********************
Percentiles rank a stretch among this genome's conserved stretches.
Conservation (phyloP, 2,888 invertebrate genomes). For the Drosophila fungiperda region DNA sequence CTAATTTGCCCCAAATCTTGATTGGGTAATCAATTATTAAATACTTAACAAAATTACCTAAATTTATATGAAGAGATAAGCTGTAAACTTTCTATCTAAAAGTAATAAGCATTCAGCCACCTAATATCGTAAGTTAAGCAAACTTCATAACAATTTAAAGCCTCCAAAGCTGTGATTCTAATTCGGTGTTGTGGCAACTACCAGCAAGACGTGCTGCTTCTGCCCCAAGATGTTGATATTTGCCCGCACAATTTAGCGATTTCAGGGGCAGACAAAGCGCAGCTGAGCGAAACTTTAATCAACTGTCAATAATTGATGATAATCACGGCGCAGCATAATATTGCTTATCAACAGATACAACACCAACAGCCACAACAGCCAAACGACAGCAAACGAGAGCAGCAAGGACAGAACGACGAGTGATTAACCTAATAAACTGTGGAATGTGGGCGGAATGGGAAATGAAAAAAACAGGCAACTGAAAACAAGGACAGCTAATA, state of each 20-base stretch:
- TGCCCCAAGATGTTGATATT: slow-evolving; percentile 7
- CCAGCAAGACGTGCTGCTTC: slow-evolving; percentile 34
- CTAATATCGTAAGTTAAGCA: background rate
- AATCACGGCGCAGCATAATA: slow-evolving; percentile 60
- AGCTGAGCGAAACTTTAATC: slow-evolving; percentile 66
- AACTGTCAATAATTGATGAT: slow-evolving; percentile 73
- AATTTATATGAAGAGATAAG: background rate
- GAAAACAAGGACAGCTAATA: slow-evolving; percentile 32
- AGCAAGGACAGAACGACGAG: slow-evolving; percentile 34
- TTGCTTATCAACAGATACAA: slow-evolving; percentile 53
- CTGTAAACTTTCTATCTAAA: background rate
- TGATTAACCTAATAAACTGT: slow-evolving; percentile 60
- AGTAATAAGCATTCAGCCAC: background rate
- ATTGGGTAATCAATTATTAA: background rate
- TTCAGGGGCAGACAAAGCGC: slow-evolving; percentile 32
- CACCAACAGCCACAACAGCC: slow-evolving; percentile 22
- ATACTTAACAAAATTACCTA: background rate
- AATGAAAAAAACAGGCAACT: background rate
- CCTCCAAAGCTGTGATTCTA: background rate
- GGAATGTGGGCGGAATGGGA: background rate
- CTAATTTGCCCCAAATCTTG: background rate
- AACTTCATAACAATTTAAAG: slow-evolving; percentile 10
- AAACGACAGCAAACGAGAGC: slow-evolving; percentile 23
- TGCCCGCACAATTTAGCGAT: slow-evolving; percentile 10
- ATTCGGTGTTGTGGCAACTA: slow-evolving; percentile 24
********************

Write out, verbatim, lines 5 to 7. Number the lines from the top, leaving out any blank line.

- CTAATATCGTAAGTTAAGCA: background rate
- AATCACGGCGCAGCATAATA: slow-evolving; percentile 60
- AGCTGAGCGAAACTTTAATC: slow-evolving; percentile 66